A wonderful Dutch film/video on the great liner.
Throughout the 1930s a remarkable period of growth was experienced by the merchant fleets of many nations. This growth occurred in spite of a depression that put a strangle-hold on the world-wide economy.
Our thanks to Reuben Goossens, 47 years in the Passenger Shipping/Cruise Industry, and one of the great authorities on maritime history. To see more of these wonderful photos of this great ship click here to visit his wonderful website.
The fabulous Nieuw Amsterdam.
National governments found it prudent to fund the construction of ocean liners such as the great liner Nieuw Amsterdam as a means of easing severe unemployment and providing national icons that would, hopefully, show those at home and abroad that somehow the bleak situation would soon improve. Into these circumstances was born the fabulously sleek Holland-America liner Nieuw Amsterdam.
The interior of the SS Nieuw Amsterdam First Class Dining Room, a luxury transatlantic ocean liner of the Dutch fleet, named by Queen Wilhelmina in 1937, and known for its modern decor.
Construction on the new liner was carried out at the Rotterdam Drydock Company. Christened by Queen Wilhelmina in April 1937, Nieuw Amsterdam was, at 36,000 tonnes, the largest liner ever constructed in Holland. Modern in every way, Nieuw Amsterdam followed the Art Deco trend of the day in both interior decorations and exterior design.
The First Class Lounge. Chic, for meeting friends and, unlike today’s cruise ships, socializing. Sophistication in a setting long one.
The interiors were distinguished by fluorescent lighting, aluminum motifs, and gentle pastels throughout the ship that created an understated elegance that would make the liner a favorite among seasoned transatlantic passengers. The sleek new liner’s maiden voyage was set for 10 May 1938, and upon her arrival in New York she immediately won adulation and acclaim.
6/5/1948-New York, NY: Star of stage and screen Katharine Hepburn, becomingly clad in slacks, unbent and gave an interview to the boys of the press as she sailed from New York, June 5th, on the S.S. Nieuw Amsterdam.
Nieuw Amsterdam was considered by many to be one of the most beautiful liners constructed in the 1930’s. Although she was neither as large or fast as many of her contemporaries, she was to be a popular liner for the Dutch and was showered with superlatives.
Some feel the Nieuw Amsterdam surpassed the Queen Mary and Queen Elizabeth and was equaled only by the Bremen and the Normandie.
Her sleek outline and two slim funnels provided a striking profile and she soon and garnered a loyal following amid stiff competition from great liners such as Britain’s Queen Mary and the superb Normandie of the French Line.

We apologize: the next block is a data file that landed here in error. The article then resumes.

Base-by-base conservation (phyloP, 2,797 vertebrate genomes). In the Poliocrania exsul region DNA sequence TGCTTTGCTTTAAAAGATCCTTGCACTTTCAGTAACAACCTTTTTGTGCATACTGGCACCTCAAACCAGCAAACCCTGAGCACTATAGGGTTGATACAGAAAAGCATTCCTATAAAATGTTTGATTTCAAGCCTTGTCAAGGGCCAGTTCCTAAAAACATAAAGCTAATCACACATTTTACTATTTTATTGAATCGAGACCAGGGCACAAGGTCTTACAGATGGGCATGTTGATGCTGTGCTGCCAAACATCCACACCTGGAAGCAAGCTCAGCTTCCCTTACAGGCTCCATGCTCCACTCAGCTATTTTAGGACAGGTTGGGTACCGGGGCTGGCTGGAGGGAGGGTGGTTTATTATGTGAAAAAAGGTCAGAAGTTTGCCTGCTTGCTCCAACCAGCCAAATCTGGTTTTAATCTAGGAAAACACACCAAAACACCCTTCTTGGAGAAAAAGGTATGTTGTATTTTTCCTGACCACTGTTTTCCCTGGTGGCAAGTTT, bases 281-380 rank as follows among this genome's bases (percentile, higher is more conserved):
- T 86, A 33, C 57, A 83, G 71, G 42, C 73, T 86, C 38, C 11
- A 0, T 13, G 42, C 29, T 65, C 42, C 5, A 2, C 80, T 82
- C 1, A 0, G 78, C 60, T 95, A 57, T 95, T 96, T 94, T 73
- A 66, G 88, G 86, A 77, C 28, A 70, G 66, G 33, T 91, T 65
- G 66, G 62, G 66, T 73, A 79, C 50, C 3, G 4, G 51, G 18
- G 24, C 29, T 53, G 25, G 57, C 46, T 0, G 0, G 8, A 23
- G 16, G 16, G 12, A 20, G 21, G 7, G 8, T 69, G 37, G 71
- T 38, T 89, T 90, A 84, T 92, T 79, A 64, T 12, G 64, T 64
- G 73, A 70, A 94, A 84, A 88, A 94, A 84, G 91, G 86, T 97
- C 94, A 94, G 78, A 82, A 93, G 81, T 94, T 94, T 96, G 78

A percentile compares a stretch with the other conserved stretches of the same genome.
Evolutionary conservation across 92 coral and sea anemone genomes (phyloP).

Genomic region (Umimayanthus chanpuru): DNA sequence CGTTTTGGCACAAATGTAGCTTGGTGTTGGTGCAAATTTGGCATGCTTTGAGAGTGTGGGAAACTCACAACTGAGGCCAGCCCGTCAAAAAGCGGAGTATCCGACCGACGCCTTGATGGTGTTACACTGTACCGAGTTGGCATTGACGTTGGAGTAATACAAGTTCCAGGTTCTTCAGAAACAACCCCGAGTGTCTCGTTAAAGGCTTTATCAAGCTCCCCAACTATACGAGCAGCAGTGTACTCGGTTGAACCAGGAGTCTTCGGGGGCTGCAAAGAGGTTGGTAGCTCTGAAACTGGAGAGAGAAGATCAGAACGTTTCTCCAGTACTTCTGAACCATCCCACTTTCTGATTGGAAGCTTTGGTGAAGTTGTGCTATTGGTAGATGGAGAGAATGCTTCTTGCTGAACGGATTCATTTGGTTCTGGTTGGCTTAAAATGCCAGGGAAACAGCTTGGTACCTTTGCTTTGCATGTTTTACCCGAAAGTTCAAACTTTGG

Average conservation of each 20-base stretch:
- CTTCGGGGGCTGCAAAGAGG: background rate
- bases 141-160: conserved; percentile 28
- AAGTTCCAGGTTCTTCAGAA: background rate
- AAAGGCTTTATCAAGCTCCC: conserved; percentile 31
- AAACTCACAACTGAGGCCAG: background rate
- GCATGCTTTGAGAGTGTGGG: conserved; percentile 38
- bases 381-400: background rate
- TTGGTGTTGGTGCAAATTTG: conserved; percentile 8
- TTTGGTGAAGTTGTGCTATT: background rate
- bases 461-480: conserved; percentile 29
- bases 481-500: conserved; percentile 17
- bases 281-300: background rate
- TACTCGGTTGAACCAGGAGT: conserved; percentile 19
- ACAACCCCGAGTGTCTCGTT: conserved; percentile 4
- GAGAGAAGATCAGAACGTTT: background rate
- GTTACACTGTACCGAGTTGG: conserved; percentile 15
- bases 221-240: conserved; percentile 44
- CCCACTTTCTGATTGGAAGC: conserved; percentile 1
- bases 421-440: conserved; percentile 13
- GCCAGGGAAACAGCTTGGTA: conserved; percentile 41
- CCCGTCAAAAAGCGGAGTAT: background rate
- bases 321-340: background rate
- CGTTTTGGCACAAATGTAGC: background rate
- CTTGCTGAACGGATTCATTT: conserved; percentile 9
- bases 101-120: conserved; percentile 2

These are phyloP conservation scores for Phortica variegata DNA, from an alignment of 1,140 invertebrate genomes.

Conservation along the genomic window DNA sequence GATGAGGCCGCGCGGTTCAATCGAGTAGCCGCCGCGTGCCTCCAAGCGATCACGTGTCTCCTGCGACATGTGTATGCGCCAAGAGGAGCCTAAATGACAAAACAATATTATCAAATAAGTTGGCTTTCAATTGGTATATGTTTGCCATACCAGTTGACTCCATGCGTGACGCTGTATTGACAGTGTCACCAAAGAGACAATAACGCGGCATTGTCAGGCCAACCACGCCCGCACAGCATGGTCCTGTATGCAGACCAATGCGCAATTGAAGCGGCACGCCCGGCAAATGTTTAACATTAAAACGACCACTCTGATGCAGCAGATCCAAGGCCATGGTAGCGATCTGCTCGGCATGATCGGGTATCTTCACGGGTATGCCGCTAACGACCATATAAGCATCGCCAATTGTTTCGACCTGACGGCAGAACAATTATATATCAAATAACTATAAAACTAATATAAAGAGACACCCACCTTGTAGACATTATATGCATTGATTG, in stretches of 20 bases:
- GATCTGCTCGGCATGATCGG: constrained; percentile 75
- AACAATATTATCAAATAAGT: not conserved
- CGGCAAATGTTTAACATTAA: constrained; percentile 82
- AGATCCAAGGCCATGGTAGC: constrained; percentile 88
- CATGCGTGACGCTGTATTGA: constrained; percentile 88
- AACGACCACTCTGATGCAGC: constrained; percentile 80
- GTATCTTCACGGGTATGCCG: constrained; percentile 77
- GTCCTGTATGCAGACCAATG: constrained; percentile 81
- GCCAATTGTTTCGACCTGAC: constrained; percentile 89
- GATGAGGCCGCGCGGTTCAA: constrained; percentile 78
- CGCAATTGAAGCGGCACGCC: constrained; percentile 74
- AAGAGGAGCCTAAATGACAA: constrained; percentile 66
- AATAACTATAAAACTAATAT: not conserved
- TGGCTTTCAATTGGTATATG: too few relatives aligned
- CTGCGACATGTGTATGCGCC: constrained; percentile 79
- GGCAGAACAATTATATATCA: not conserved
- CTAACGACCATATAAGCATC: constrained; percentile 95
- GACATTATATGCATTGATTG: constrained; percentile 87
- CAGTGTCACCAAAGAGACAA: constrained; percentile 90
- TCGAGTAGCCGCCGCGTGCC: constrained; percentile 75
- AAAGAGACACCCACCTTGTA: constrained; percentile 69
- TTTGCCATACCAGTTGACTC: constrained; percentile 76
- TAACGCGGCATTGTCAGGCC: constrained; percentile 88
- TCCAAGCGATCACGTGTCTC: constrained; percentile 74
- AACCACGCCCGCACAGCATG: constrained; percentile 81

The great interiors of the fabulous Nieuw Amsterdam.
Despite the fierce competition, Nieuw Amsterdam proved to be one of the few money-making vessels of the day.
Departure of the SS Nieuw Amsterdam from New York. Look at the reflection in the window of one of the towers of the building of the Holland America Line (HAL) (now Hotel New York)in Rotterdam
Holland’s “ship of peace” was not to enjoy the praise lavished on her for long. After only seventeen voyages, Nieuw Amsterdam was laid up at Hoboken, New Jersey in 1939 after the German invasion of Poland. She would be idle for only a year, however, and was requisitioned by the British Ministry of Transport after Holland fell to Hitler’s armies. She would spend the remainder of the war years as a troop transport, despite the fact she had been constructed without the consideration of ever being used in a military capacity. During the course of the conflict she would transport over 350,000 troops and steam some 530,452 miles before being decommissioned in 1946. Fourteen months were required to restore Nieuw Amsterdam to her to pre-war condition, and in October 1947 she resumed her transatlantic schedule.
3rd July 1959: Three year old Mark Sheffer of Toronto with his luggage as he leaves the boat train at Waterloo, London. He traveled to England on the Holland America Line Flagship, SS Nieuw Amsterdam.
For the next twenty years Nieuw Amsterdam would enjoy a loyal following and financial success. Even when joined by a more contemporary fleet-mate in 1959—the Rotterdam—Nieuw Amsterdam still commanded a loyal following. Her several refits in the 1950s ensured she remained in top conditin and continued service despite her being near thirty years of age. In the 1960s severe mechanical problems seemed to indicate an end to the venerable liner’s career, however new boilers were installed and her career continued.
Youtube video of the great “glamor girls” — SS Nieuw Amsterdam and SS United States during the last of their voyages “across the pond”!
In the same decade jet travel had made continued Atlantic passenger runs impractical, so Nieuw Amsterdam was shifted to cruising in the Caribbean. Soon escalating operating cost and competition from newer cruise vessels meant an end to the grand liner’s service career. Nieuw Amsterdam had been an enduring icon on the North Atlantic for the better part of three decades—certainly her refined interiors and impeccable service added much to her appeal. When she sailed to the breakers in 1974, the world saw the end to one of the greatest liners to sail the Atlantic. The links below provide a glimpse into the fabulous interiors that made Nieuw Amsterdam a favorite among seasoned transatlantic travelers.